Monday, 16 July 2007

Dongly things and Dont's

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I found the above panorama on my phone when I woke. I have no idea when I took it or why. I was in Ellis' guest nest surrounded by computers, box files and what Douglas Adams called "dongly things". I got to my feet (smelling, I have to say, great) and a small, dark cube on a shelf suddenly went click... and then hummed. My immediate reaction was to freeze, but I trust Ellis implicitly and realized that any cybernetic sequence I may have set off by standing must be there for my own welfare. So I pulled myself together and headed downstairs, to be treated to a plate of tabbouleh followed by a bacon roll.

When I first knew Ellis he wasn't in IT, he was a director from the much under-rated "Do that again, only less shit" school and he passed on two rules to me that I have never forgotten:

1. "Never put on a play you're in love with. Every play has bits that are pants."

2. "If anything in a production is shit and the director says it's not his fault, he's lying."

He is also the most fictionalized man I know. He's just appeared in a novel and back in 2000 there was this (for the broadbanders):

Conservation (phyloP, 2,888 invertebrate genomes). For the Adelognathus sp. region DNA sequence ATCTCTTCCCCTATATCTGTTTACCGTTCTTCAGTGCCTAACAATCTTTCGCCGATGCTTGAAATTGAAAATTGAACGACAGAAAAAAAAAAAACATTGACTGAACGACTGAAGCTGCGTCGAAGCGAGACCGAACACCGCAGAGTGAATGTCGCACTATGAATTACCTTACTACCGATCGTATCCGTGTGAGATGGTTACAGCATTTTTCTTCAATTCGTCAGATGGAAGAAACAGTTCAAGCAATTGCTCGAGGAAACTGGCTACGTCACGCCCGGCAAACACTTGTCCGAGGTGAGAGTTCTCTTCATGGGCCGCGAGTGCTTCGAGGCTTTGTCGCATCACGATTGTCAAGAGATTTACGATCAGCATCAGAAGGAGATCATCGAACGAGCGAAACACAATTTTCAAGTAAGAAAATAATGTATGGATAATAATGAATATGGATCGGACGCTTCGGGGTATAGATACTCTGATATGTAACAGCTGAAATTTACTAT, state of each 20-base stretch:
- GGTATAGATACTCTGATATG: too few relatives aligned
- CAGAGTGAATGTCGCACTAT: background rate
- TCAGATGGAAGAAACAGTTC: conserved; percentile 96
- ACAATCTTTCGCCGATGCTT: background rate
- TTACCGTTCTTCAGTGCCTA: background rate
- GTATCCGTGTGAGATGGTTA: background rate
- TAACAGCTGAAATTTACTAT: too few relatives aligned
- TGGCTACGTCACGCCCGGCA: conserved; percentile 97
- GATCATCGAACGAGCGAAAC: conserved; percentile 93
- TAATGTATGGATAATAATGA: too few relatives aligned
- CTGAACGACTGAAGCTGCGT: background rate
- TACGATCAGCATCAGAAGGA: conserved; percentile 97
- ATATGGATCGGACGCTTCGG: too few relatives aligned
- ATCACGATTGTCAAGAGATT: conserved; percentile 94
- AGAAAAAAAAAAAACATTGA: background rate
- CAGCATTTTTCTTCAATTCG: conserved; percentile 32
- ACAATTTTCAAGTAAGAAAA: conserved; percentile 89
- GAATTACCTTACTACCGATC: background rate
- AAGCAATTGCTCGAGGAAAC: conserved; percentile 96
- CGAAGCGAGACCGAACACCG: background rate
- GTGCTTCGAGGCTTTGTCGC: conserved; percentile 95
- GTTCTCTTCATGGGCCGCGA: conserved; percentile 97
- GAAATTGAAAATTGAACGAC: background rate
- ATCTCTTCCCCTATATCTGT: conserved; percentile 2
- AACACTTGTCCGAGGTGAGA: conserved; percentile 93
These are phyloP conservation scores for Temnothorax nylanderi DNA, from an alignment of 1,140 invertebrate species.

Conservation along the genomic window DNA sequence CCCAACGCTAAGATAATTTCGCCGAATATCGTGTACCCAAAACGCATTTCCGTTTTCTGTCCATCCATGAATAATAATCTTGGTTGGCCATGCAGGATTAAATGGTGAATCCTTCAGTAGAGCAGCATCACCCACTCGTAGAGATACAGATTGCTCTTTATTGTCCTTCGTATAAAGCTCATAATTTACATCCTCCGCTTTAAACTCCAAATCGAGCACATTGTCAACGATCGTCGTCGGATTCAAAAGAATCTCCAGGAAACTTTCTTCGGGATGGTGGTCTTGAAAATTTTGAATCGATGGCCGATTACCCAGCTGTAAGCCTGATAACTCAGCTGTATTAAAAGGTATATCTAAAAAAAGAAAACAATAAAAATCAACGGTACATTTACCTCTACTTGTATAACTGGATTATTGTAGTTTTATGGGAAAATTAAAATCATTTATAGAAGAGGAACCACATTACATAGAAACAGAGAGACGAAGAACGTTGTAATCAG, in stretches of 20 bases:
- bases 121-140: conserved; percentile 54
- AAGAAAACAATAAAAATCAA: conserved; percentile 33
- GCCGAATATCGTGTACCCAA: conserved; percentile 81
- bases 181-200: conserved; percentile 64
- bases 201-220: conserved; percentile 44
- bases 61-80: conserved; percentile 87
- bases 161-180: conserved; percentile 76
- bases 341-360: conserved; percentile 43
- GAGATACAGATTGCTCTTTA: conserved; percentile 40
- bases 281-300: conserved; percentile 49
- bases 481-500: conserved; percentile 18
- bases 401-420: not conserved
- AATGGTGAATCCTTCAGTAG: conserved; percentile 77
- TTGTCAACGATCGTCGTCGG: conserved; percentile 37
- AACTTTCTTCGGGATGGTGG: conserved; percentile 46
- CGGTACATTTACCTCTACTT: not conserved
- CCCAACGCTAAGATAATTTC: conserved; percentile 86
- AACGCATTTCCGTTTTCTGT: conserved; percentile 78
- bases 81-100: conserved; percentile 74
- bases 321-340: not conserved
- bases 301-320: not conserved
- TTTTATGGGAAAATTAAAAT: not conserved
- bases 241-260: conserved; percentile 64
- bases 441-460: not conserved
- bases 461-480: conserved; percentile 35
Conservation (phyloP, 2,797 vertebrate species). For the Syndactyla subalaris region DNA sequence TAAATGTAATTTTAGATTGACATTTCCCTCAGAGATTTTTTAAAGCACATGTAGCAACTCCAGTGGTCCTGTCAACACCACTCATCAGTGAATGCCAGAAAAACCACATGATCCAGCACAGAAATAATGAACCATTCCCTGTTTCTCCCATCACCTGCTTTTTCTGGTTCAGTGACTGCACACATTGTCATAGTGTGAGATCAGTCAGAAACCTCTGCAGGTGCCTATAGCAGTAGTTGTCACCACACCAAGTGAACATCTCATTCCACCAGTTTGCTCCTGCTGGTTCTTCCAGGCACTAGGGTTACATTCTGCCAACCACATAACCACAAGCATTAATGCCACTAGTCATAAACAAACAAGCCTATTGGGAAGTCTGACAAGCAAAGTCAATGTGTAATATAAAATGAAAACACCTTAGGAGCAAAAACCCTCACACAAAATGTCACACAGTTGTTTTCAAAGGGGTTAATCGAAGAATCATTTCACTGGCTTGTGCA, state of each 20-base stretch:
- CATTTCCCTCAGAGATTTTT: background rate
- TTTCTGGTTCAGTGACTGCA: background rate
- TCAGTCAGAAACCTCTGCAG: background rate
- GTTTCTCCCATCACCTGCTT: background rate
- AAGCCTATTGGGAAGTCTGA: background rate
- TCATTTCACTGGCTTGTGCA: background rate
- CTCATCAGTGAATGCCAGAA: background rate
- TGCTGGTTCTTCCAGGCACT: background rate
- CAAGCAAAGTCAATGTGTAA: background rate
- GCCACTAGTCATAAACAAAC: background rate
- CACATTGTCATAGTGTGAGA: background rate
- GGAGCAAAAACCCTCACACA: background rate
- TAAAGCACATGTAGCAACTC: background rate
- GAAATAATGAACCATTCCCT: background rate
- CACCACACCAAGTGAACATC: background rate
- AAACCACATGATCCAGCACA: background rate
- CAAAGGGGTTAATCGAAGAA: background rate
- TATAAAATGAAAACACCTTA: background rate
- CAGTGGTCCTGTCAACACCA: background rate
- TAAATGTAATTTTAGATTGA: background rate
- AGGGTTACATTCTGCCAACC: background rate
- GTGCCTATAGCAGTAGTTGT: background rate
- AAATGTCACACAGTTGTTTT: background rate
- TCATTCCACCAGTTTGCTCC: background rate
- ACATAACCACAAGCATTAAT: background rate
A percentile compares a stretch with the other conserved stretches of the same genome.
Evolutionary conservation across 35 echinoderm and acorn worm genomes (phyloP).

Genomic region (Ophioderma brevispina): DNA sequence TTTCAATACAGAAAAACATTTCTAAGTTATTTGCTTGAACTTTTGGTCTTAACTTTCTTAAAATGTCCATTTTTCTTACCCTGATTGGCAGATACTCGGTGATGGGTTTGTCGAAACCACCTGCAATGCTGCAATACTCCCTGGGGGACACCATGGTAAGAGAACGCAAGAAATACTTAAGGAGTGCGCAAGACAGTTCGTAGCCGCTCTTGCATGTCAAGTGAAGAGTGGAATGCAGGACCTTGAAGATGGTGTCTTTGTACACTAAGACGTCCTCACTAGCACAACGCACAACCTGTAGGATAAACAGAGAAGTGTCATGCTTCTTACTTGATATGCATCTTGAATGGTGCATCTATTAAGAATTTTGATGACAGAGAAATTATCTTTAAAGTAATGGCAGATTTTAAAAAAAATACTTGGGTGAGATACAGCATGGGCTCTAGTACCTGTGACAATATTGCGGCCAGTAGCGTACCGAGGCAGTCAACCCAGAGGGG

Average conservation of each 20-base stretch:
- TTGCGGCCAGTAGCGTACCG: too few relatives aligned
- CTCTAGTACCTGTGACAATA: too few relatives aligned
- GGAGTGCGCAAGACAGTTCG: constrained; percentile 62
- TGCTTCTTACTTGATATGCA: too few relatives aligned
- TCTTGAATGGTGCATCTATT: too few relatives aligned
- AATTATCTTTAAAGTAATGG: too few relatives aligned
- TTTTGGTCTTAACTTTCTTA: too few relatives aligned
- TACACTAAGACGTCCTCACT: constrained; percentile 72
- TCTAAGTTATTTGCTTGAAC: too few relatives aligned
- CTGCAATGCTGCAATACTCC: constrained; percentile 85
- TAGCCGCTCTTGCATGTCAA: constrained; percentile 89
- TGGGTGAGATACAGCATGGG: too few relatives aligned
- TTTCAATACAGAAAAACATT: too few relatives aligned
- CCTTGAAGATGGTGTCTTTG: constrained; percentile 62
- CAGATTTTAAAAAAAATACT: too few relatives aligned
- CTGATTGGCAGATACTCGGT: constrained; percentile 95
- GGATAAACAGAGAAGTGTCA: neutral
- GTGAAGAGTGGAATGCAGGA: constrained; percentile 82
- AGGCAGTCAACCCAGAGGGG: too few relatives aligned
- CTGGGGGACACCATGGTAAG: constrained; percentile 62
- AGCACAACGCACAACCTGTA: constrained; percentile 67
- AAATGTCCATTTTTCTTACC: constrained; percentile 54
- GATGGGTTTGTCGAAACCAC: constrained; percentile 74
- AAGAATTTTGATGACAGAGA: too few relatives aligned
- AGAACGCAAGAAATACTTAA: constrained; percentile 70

Which is also a pretty fair picture of how he approached theatre. Which I appreciated.

I decided to head home via Abbey Road, which I've never been down before and I'm glad I did. It turns out it's a very long road but also, architecturally, the maddest in London. Take Rowley Way for example: I came across it in a sudden downpour. It comes out of nowhere like a dystopian Hanging Gardens of Babylon (a good thing) offering neither shelter nor, once you're walking down it, any clue as to what might exist outside of Rowley Way. There's no horizon to Rowley Way, just this strangely maternal arrangement into sloping concrete rows and columns of potted palms and security cameras and chrysanthemums and tiny plastic garden features all apparently thriving on neglect. Those inhabitants of Rowley Way who are wearing anything at all wear the usual no-fit gangster fashions. They're supposed to look stupid though, aren't they? These clothes, they're meant to be annoying, yes? Regardless, when the weather cleared up I headed down Regent's Canal into Camden Market and that family-friendly rave emporium "Cyberdog".

I love Cyberdog. They have live dancing on the counter there now. It's better than Hamleys. I didn't go there to buy clothes - obviously... I don't buy clothes, anywhere - I just wanted to slip into that loud, daft, comfy nineties bubble again, with it's wide-of-the-mark utopian vision of twenty-first century living. Actually there was a t-shirt there I quite liked once as well. It had a little red computer display that counted down from 50 to 0 in the chest and I thought, if you're going to have a screen in your chest then that's the one to have. It would make you seem more dangerous... provide a useful air of suspense if you meet someone at a party. They would stick around talking to you at least until your t-shirt reached zero, I'm sure of it, just to see what would happen. But it wasn't in yesterday. Not that I asked. Not sure how I'd wash it anyway.

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